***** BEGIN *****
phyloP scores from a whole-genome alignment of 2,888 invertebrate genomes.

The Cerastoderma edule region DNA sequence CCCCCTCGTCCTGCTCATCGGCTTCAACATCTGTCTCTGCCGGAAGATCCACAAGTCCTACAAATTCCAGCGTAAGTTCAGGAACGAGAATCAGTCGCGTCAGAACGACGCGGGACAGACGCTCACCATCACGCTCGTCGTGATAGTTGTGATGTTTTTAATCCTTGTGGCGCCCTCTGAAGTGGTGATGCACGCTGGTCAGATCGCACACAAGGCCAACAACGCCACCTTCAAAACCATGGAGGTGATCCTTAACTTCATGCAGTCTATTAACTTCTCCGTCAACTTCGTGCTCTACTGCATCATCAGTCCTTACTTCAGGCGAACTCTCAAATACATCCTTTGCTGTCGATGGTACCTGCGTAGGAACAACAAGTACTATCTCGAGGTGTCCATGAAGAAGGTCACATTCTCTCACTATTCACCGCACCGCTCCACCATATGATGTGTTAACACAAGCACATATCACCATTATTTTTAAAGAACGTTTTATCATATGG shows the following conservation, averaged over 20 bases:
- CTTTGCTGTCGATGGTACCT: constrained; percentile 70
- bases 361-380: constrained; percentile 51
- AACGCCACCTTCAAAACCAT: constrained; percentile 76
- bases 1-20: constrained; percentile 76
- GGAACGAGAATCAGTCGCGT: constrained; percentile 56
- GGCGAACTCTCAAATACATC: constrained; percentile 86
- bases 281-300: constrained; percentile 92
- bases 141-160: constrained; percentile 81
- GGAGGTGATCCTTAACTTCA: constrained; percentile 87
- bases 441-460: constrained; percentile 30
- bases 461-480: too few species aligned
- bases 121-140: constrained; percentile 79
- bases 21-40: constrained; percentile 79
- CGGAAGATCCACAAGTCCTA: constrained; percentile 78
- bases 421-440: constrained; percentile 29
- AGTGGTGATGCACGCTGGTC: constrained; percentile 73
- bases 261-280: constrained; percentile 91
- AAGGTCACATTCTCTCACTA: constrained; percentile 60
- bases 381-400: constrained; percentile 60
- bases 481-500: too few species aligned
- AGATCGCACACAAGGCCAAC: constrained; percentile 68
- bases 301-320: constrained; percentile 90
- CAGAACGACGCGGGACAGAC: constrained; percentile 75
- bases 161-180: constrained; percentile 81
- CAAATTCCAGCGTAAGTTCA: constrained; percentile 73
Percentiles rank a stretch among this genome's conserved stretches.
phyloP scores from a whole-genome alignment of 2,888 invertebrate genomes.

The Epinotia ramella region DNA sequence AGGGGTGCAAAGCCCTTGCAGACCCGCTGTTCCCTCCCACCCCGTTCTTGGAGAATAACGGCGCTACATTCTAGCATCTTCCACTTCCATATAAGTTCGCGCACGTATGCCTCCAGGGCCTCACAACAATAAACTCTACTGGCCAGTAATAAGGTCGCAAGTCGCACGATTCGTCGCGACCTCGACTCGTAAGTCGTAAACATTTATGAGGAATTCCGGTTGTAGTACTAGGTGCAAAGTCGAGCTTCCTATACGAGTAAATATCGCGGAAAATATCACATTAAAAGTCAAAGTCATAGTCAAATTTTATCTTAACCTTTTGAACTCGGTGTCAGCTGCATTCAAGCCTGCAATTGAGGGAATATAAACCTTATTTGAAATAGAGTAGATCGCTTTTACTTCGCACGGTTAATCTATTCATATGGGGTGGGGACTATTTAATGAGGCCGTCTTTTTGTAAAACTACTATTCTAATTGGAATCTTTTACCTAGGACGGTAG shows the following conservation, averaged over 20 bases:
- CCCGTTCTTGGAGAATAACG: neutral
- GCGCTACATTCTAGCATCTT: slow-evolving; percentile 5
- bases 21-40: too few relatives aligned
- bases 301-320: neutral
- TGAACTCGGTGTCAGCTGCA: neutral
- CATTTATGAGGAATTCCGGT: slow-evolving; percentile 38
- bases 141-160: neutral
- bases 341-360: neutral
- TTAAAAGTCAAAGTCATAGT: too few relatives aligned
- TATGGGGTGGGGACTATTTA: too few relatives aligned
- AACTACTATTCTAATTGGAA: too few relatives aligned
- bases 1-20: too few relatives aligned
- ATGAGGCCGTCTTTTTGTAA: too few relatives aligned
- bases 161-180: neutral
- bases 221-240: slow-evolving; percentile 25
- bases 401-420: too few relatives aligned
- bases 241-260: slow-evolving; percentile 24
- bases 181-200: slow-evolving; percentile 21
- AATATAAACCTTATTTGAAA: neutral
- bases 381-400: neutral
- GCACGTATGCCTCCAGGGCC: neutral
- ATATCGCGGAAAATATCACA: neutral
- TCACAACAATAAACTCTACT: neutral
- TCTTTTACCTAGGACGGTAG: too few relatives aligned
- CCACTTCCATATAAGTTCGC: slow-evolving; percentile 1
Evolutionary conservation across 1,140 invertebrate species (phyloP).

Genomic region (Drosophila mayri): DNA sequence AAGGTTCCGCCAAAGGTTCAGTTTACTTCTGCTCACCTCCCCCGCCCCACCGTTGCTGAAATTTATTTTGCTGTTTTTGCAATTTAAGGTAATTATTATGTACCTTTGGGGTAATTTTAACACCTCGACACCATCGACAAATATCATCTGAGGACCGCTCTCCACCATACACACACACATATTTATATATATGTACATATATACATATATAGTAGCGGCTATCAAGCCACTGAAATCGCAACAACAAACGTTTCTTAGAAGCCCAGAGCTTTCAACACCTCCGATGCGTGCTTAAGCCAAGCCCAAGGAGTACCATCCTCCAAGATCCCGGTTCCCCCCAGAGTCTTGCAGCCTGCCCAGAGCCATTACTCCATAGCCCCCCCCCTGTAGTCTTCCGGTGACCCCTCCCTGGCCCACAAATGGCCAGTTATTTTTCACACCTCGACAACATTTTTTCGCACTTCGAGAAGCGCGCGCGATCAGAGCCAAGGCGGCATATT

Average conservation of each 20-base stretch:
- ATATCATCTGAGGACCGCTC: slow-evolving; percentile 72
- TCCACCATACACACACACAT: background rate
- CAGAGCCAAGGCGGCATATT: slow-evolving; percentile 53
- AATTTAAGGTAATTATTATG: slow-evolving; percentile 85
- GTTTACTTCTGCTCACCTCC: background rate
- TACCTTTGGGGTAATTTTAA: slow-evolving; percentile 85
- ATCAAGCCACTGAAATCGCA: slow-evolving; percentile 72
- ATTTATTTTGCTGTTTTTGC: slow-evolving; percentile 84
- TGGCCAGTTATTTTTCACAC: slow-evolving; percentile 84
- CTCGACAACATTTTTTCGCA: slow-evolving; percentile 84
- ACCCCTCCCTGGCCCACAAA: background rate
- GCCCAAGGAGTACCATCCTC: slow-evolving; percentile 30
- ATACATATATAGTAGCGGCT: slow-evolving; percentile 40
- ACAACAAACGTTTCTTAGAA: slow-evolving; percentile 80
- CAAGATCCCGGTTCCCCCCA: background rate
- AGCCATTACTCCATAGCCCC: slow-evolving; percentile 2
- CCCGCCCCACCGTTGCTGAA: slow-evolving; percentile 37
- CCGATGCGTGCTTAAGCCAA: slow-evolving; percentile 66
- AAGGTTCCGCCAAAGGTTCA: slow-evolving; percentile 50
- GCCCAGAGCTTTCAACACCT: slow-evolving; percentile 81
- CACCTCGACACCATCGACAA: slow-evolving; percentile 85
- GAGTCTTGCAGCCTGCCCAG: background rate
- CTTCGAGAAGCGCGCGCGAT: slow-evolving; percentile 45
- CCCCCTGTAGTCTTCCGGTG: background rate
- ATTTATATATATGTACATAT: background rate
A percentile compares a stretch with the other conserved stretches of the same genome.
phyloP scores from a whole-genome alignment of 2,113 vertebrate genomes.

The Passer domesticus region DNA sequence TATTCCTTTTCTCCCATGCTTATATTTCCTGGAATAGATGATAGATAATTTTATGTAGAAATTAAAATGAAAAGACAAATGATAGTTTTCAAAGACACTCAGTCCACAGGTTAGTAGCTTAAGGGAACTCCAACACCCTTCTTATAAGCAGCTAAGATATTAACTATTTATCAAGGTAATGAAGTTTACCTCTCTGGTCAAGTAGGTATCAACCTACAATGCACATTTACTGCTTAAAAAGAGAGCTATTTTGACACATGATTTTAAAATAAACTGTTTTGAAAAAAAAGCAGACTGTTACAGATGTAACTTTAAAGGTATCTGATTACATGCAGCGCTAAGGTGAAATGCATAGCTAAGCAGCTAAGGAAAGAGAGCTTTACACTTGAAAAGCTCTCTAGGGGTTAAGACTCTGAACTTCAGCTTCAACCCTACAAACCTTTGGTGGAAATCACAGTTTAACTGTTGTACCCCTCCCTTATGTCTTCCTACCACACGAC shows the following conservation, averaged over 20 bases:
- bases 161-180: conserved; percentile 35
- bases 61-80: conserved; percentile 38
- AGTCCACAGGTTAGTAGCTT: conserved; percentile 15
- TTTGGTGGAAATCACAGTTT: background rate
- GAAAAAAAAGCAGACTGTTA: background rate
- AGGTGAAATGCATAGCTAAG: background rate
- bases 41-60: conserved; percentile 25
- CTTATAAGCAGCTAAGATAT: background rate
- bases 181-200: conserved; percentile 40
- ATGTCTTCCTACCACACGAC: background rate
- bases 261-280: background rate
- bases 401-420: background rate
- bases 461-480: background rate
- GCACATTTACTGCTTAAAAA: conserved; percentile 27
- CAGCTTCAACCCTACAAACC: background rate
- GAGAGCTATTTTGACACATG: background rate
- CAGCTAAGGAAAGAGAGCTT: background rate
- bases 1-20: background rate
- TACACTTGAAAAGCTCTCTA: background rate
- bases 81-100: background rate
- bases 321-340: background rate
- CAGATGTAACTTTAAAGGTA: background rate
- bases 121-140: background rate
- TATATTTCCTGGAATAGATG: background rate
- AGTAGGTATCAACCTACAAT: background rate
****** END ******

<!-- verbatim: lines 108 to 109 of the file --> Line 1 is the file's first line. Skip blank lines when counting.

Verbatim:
- CAGATGTAACTTTAAAGGTA: background rate
- bases 121-140: background rate